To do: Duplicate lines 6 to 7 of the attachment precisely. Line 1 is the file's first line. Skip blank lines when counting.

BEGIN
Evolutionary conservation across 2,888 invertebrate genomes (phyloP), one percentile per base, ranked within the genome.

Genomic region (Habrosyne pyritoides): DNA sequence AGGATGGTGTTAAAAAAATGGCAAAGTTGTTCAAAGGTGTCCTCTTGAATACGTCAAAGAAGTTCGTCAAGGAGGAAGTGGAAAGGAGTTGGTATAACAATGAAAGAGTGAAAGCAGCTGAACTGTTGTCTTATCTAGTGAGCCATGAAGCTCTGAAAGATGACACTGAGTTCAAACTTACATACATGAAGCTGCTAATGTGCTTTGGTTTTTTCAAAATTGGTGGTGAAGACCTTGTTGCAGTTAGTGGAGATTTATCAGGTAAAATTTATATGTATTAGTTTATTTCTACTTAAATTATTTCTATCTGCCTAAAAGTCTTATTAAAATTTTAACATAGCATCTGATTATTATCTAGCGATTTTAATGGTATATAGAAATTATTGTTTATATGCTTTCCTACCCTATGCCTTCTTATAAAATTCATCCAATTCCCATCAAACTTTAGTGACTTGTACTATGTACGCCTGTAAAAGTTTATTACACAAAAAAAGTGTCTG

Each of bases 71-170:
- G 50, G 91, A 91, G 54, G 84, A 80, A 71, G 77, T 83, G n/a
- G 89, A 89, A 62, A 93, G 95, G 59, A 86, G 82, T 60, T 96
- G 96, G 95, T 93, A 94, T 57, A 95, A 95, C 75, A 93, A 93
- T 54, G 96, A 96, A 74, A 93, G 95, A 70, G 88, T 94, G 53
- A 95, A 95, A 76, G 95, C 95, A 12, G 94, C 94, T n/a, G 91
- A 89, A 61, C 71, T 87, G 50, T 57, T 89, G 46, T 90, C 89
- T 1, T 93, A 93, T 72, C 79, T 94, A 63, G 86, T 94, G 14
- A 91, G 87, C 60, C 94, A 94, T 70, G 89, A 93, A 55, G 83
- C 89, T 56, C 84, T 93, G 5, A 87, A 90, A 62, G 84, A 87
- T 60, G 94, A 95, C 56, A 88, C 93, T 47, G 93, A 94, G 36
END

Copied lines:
- G 96, G 95, T 93, A 94, T 57, A 95, A 95, C 75, A 93, A 93
- T 54, G 96, A 96, A 74, A 93, G 95, A 70, G 88, T 94, G 53